A car bomb in Syria’s western Hama province killed 34 and wounded more than 50, Syria’s state news agency SANA said on Friday, blaming the attack on rebels fighting forces loyal to President Bashar al-Assad.
It was not immediately clear if the attack was in any way related to the militant Islamic State of Iraq and the Levant (ISIL), which is very active in Syria and has seized vast tracts of territory across the border in Iraq in recent weeks.
The Syrian Observatory for Human Rights, an anti-Assad monitoring group, said 37 were killed and more than 40 wounded in the blast which took place in the village of Hurra.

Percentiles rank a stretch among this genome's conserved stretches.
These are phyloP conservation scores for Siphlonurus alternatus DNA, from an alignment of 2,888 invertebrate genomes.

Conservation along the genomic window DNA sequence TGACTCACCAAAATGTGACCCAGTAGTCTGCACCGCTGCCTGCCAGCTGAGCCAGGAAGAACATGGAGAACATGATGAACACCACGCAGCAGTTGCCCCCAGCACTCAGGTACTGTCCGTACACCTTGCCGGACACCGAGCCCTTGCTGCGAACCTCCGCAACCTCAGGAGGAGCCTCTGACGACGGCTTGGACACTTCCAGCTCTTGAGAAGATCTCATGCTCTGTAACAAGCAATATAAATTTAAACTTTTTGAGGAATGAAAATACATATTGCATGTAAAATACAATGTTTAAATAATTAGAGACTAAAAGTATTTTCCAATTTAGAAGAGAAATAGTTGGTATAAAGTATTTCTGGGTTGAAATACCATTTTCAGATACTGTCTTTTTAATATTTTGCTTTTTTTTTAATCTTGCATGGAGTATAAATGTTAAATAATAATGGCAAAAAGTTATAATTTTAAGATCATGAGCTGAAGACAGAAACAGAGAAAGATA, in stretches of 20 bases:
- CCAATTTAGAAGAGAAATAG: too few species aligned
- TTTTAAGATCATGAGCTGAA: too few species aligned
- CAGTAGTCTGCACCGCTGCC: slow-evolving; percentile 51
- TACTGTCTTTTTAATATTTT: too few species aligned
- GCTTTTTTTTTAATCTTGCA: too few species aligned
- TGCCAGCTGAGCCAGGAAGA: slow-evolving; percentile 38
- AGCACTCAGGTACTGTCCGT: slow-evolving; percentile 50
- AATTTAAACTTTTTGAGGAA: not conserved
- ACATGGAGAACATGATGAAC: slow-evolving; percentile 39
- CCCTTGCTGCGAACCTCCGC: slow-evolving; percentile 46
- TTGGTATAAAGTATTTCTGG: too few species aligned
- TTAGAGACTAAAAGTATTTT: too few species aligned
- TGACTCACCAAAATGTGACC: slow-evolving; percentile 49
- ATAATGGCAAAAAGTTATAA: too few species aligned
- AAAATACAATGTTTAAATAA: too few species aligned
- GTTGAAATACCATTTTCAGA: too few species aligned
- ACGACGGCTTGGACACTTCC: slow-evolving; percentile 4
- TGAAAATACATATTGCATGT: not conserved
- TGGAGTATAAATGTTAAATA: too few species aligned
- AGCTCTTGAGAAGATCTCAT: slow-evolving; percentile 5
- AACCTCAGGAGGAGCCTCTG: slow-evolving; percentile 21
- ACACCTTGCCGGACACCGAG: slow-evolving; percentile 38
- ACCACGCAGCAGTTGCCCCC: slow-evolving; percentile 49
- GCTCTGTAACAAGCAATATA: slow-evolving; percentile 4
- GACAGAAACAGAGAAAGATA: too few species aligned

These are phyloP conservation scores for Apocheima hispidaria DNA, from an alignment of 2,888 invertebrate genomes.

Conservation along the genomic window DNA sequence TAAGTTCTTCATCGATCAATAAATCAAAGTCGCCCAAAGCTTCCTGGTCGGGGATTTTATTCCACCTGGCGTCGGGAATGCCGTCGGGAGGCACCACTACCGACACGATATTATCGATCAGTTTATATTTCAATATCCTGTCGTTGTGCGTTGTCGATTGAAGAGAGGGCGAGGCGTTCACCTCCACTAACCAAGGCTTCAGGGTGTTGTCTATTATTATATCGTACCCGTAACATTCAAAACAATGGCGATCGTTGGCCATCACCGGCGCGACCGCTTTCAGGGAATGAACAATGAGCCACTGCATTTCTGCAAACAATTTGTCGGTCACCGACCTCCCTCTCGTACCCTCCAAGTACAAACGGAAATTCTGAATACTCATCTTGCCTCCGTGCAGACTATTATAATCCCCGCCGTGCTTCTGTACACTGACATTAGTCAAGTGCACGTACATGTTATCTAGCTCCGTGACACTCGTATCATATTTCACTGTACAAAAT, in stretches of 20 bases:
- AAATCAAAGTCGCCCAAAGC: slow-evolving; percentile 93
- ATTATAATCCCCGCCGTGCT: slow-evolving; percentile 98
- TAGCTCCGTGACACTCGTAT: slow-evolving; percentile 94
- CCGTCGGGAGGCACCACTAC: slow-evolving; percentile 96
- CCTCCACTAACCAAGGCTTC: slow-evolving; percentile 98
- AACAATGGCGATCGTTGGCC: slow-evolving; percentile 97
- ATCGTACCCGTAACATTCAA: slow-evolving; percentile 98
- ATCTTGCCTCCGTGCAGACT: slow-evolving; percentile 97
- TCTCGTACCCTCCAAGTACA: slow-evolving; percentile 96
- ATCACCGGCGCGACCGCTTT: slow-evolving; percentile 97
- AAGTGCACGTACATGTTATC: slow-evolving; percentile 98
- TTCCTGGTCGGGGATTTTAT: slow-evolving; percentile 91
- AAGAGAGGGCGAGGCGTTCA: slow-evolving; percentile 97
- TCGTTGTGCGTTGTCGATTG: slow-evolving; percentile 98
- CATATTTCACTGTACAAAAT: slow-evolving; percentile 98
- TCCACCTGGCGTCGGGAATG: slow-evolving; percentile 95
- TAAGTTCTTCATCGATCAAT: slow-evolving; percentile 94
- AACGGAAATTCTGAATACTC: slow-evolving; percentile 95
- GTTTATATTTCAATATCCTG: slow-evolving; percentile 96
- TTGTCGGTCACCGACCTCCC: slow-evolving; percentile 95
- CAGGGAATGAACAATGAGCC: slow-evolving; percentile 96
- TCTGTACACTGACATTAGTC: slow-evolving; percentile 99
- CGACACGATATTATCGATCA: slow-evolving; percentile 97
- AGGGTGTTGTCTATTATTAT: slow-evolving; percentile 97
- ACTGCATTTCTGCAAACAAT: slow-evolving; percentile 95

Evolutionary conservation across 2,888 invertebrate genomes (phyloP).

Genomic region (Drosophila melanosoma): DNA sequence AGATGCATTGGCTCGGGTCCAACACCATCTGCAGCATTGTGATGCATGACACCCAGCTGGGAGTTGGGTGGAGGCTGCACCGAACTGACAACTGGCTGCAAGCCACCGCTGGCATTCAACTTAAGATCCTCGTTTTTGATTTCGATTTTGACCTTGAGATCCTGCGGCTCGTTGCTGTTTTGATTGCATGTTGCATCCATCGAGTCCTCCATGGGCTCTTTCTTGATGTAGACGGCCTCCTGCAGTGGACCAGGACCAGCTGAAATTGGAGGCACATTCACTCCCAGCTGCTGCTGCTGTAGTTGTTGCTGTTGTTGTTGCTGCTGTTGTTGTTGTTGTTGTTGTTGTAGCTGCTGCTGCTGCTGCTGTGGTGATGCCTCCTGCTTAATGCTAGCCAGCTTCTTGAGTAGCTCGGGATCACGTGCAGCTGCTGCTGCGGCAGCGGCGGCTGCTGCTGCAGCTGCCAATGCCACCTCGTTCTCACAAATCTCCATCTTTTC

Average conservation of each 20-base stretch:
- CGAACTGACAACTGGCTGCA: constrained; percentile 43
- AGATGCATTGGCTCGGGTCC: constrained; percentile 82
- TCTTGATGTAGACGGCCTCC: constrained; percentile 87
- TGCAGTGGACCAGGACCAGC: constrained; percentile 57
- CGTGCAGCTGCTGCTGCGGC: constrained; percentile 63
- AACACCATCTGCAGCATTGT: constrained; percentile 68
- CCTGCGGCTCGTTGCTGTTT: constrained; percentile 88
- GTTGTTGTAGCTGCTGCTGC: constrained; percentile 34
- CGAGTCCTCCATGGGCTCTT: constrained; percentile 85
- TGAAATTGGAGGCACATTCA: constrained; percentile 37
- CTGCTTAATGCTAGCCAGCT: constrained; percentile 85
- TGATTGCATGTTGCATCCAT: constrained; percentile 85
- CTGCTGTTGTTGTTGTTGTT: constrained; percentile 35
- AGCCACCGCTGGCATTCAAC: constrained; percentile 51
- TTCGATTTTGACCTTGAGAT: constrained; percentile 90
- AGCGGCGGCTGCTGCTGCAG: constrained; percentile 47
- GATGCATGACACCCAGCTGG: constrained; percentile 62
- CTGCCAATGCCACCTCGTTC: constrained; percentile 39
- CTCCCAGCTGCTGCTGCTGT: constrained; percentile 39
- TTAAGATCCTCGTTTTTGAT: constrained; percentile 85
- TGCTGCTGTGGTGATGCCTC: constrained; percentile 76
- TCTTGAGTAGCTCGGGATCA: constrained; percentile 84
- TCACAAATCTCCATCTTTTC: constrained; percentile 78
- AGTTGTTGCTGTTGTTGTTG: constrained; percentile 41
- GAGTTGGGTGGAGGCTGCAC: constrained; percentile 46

It said that there were overnight clashes between government forces and Islamist fighters in the province, as well as bombings by the Syrian army.
SANA described the car bomb as a ‘‘terrorist’’ attack, wording it uses to refer to rebel fighters.
Syria’s three-year-old conflict began as peaceful protests but has turned into civil war, killing at least 100,000 people according to United Nations.
Rebels have been joined by hardline Islamists, some of them linked to al Qaeda, who have become increasingly powerful among opposition forces.